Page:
An Integrated, Quantitative Introduction to the Natural Sciences

Part 1:  Dynamical Models

 

 

0.  Introduction

 

         0.1 A physicist’s point of view (including some more general introductory material, and notes to students)

         0.2 A chemist’s point of view

         0.3 A biologist’s point of view

 

1.  Newton’s laws, chemical kinetics, …

 

This is the start of several lectures on dynamical models that revolve around relatively simple differential equations.  We'll begin with mechanics, then see how similar equations arise in chemical kinetics, electric circuits and population growth.  Sometimes the simple equations have simple solutions, but even these have profound consequences, such as understanding that most of the chemical elements in our solar system were “created” at some definite moment several billion years ago.  In other cases simple equations have strikingly complex solutions, even generating seemingly random patterns.  This is just a first look at this whole range of phenomena.

 

         1.1 Starting with F=ma

         1.2 From boxes and arrows to differential equations

         1.3 Radioactivity and the age of the solar system              

         1.4 Using computers to solve differential equations

         1.5 Simple circuits and population dynamics

         1.6 Second order kinetics and the complexity of DNA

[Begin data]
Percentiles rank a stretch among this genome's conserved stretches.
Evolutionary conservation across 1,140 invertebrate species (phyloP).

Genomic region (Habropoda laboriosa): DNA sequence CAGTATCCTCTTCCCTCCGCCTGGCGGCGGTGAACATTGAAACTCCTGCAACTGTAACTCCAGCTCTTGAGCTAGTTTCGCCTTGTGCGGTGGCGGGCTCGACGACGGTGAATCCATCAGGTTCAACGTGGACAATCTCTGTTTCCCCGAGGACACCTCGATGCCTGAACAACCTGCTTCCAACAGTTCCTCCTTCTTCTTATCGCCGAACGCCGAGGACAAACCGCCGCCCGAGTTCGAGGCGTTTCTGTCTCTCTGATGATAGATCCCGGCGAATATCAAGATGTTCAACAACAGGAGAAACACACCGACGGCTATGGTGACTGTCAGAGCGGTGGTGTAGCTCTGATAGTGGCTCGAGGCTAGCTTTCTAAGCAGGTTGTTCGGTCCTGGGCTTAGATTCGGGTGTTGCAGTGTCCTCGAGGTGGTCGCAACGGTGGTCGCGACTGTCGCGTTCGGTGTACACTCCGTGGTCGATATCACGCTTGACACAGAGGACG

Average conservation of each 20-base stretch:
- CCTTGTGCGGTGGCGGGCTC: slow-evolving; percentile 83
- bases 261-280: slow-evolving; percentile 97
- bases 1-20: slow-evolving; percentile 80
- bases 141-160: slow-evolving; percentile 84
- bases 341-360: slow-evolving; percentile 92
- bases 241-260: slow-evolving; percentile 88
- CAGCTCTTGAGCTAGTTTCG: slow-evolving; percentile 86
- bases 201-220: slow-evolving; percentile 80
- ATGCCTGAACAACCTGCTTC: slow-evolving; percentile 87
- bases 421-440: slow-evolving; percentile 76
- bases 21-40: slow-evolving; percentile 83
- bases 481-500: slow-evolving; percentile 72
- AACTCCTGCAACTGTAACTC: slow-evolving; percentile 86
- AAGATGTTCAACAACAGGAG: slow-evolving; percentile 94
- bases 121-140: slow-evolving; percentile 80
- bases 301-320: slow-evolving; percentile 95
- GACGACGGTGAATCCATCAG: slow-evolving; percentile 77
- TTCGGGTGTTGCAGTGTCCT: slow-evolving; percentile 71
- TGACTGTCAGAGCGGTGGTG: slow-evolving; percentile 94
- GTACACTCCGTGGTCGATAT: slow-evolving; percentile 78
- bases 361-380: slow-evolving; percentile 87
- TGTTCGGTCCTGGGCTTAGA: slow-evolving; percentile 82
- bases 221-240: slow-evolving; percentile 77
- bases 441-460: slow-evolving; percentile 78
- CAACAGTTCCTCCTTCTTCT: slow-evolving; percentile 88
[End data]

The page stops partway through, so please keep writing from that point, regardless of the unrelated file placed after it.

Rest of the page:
2.  Resonance and response

 

In this section of the course we will begin with a very simple system—a mass hanging from a spring—and see how some remarkable ideas emerge.  We will see, for example, that it is useful to use imaginary numbers to describe real things.  Most importantly, we will understand how to describe the way systems respond to small perturbations, and this turns out to be very general.  Following this path, our intuitive notions that something is “stable” or “unstable” can be given precise mathematical formulations.  We will take all of this far enough to see how the ideas can be used in describing complex biological phenomena, from the switches that control the expression of genes to the electrical impulses that carry information throughout the brain.

 

         2.1  Simple harmonic oscillators

         2.2. Magic with complex exponentials

         2.3  Damping, phases and all that

         2.4  Linearization and stability

         2.5  Stability in real biochemical circuits

         2.6  The driven oscillator

         2.7  Resonance in the cell membrane

 

 

3. We are not the center of the universe

 

Differential equations give a local description of dynamics, telling us how the state of a system changes in time from one moment to the next.  In contrast, some natural statements about the world (e.g., the planets go around the sun, and the orbits are elliptical) are global rather than local.  In this section of the course we’ll see how to connect global and local statements, with the added bonus that some things can be predicted without actually solving the equations (!).  The key link is a set of conservation laws, which are among the most profound organizing principles that we have for thinking about the world.  Surprisingly, these conservation laws are connected to the fact that the laws of physics must look to the same to any observer, no matter where they stand or which way they look.  In this sense, there is no privileged position from which to view the world, and our particular point of view is just one among many.    The idea that we are not the center of things is important not just in physics, but also in life.

 

         3.1  Conservation of energy

         3.2  Energy functions in complex systems

         3.3  Conservation of P and L

         3.4  Kepler’s laws

         3.5  Biological counterpoint